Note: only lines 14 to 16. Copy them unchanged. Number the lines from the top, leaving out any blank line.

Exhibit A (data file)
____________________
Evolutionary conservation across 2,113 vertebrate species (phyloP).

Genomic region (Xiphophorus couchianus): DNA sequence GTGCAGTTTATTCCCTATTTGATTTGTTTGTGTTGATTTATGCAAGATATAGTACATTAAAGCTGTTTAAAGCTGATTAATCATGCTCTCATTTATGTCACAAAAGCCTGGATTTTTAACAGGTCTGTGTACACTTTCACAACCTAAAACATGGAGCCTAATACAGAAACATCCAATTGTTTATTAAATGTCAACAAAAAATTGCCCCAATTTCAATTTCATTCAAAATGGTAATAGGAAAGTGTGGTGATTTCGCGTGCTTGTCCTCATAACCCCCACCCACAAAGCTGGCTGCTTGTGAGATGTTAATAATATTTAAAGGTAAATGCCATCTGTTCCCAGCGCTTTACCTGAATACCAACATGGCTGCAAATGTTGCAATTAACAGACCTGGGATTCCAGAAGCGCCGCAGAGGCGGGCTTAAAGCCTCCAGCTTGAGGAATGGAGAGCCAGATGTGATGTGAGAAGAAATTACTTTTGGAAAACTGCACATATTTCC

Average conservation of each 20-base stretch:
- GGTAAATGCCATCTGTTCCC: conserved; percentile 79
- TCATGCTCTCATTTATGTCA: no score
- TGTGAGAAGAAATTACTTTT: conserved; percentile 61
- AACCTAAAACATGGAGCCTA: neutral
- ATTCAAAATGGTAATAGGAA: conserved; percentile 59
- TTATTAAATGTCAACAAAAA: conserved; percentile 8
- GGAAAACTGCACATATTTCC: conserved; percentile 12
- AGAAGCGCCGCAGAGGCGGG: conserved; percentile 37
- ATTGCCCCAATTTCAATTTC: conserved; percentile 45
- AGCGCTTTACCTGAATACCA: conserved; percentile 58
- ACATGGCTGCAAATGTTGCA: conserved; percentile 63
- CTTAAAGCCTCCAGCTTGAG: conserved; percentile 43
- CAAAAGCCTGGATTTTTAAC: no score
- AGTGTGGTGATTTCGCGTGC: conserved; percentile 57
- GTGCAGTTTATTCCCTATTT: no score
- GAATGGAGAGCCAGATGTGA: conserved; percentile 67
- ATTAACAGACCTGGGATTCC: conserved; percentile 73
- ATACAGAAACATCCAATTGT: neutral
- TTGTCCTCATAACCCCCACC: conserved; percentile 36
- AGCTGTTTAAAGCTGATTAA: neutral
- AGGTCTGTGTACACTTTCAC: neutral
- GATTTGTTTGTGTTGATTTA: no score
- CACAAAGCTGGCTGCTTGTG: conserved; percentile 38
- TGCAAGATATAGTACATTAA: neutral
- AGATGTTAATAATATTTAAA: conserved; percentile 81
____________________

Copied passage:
- ACATGGCTGCAAATGTTGCA: conserved; percentile 63
- CTTAAAGCCTCCAGCTTGAG: conserved; percentile 43
- CAAAAGCCTGGATTTTTAAC: no score